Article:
Pakistan’s Tottering Quasi-Democracy is being threatened by the clash between the federal government and the rightwing Mutahidda Majlis-e-Amal government in the North West Frontier Province. Notwithstanding reassuring statements from Islamabad, the situation remains precarious. The present deadlock needs to be resolved quickly and peacefully.
Clearly, Islamabad should refrain from a heavy-handed approach and drop any idea of sacking the NWFP government. All ethno-linguistic uprisings since Pakistan’s inception have been triggered by dismissal of provincial governments. In fact, in the only previous occasion that the NWFP had an Islamic government in place, the provincial administration resigned in protest against the premier Zulfikar Ali Bhutto’s government. Similar attitudes were observed when the Balochistan governments were dismissed in 1973 and 1988. The worst episode in the country’s history is of course West Pakistan’s heavy-handedness against East Pakistani uprising, which led to the 1971 debacle. Lessons must be learnt from history.
Three major issues underpin the current deadlock. Instead of lumping them together, which will only aggravate the situation, the two sides need to deal with them separately.
The most contentious issue, one that lies at the heart of the conflict, is the Legal Framework Order. Within the LFO, General Pervez Musharraf’s uniform is a particularly prickly burr in the opposition’s pants. General Musharraf has acknowledged this much. But while saying that it is not appropriate for him to simultaneously hold both the office of the President and the COAS, he has refused so far to set a timeline on giving up the latter office.
General Musharraf should provide a reasonable timeline without further delay. He need not worry about losing control over the army after doffing his uniform. The army is supportive of his agenda and any new COAS is unlikely to challenge his authority or contemplate a coup of his own.
The next issue deals with the Shariah Bill adopted by the NWFP assembly. While the constitution leaves the “Islamisation” process to interpretation, the passing of Shariah Bill per se does not violate the constitution. A province is entitled to such a move, though in the event of a conflict between the province and the federal government, the interpretation of the federal government has to prevail.
The electorate voted in the MMA government in the NWFP. The Shariah Bill constitutes a key component of MMA’s election mandate. Thus the bill should pose no surprise to the electorate. Electing the MMA means the electorate accepted, de facto, the Alliance’s mandate. If every action by a provincial government that does not sit well with the federal government is going to be nullified by the latter, then it makes little sense to have an elected government in the first place. As long as the Shariah Bill does not move the province towards “Talibanisation” through coercion, and as long as Islamabad can keep a check on its implementation, it should be allowed to function.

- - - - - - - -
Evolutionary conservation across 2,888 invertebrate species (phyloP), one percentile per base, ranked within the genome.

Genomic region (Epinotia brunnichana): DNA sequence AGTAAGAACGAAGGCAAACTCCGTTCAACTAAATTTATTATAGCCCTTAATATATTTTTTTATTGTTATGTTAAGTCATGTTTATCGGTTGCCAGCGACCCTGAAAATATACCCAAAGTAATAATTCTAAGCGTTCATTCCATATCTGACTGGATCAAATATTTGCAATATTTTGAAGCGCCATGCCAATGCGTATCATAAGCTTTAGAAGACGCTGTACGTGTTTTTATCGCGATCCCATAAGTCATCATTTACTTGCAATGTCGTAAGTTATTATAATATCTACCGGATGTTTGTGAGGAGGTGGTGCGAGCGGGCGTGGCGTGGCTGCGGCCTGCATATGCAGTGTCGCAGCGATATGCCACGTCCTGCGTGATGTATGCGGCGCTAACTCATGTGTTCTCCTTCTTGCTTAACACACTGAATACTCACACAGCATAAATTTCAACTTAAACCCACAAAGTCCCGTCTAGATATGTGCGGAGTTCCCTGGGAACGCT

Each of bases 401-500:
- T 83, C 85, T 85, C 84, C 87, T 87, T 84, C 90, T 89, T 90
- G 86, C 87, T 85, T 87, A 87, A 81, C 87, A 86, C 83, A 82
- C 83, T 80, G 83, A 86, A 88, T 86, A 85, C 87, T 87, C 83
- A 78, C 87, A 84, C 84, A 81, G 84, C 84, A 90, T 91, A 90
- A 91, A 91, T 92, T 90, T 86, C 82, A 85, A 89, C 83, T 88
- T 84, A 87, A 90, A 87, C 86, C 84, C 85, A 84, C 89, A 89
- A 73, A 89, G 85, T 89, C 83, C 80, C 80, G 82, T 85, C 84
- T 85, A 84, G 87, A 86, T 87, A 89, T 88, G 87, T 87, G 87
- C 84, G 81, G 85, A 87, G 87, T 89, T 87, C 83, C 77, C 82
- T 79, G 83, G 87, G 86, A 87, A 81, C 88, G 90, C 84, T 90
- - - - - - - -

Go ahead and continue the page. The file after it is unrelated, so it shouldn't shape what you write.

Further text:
Finally, there is the issue of nazims. Twenty-four NWFP nazims tendered their resignations to General Musharraf in protest against the provincial government. Islamabad has accused Peshawar of interfering with matters under the jurisdiction of district governments. Whether that is correct, there is clearly a need for more streamlined rules to avoid such a controversy in the future. The NRB chairman, Danial Aziz, has admitted to the existence of a gap between the Local Government Ordinance (LGO) and the Rules of Business (RoBs) currently in place. The new RoBs that are being formulated should unambiguously demarcate the authority of the provincial and district governments. Meanwhile, rather than rejecting the resignations of the nazims himself, General Musharraf should hand over the matter to the NWFP chief minister, as per the dictates of the LGO. Mr Durrani should then attempt to resolve the dispute with the nazims.
The federal government needs to settle these issues with the MMA without any further delay. Any action to the contrary could cause instability beyond the province. There will most certainly be immediate repercussions in Balochistan where a breaking away of the MMA from the ruling coalition could pose serious difficulties for the PML-Q government. Islamabad should also realise that the MMA’s street power can be channelled to disrupt the normal life of citizens, which would result in further resentment against Islamabad.
Some MMA leaders have already drawn parallels of the current situation with 1971; an implied threat in itself, this explosive situation must be defused.